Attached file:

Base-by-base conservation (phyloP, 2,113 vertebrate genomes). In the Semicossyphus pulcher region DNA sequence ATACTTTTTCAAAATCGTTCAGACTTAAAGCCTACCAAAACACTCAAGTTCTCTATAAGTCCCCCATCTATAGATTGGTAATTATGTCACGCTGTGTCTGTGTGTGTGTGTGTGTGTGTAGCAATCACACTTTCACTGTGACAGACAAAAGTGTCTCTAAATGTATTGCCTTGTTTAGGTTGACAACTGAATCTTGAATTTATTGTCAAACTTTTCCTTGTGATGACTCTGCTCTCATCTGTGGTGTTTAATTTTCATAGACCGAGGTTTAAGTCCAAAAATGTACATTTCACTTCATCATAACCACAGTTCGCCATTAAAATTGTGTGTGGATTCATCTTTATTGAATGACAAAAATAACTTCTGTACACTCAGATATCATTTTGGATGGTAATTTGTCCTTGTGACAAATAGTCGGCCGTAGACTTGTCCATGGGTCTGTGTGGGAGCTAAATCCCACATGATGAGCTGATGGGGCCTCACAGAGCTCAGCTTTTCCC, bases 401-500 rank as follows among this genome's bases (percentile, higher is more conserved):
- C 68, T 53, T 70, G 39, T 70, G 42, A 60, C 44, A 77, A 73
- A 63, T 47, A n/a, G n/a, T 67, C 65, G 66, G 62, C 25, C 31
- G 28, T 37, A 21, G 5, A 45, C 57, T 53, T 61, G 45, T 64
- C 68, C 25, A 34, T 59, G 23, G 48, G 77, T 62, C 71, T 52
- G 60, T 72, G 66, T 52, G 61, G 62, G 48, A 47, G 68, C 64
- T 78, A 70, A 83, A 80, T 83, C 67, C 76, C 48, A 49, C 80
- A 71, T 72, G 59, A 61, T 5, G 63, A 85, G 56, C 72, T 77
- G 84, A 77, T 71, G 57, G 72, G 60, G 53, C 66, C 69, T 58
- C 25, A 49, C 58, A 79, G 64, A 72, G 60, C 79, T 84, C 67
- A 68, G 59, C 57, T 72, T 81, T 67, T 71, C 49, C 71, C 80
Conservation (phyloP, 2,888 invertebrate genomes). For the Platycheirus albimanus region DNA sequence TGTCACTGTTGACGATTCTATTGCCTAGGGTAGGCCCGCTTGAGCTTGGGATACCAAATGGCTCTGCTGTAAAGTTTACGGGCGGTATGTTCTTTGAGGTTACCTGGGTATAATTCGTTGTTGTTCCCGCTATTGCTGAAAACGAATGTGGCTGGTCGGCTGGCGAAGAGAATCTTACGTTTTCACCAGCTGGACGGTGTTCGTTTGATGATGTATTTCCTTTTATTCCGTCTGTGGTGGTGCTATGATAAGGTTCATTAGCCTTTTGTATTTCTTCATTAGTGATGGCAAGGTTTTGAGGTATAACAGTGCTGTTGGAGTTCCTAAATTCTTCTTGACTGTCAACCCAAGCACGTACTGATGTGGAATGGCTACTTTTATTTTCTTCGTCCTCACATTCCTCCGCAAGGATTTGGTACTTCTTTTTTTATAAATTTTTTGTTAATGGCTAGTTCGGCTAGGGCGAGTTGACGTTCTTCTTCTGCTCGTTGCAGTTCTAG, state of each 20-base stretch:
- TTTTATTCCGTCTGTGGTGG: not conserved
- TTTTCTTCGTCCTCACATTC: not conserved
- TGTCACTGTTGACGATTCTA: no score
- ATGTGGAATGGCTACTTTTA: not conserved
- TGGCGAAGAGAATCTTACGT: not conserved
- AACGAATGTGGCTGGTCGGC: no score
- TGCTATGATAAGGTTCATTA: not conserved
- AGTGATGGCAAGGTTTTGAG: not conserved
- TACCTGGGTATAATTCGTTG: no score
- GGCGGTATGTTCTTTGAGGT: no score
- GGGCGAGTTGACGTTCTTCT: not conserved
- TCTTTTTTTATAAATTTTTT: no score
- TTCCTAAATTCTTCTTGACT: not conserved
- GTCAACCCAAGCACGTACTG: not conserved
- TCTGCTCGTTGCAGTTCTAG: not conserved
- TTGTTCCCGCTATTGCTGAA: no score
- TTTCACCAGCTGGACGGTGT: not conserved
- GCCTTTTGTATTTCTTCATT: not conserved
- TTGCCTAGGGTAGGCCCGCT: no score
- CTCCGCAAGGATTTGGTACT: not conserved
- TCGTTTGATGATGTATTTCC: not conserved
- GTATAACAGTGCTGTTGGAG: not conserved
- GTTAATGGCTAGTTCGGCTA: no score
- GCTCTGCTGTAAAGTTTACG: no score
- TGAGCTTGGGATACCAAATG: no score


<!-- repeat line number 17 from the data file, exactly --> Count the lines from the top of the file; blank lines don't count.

- TGGCGAAGAGAATCTTACGT: not conserved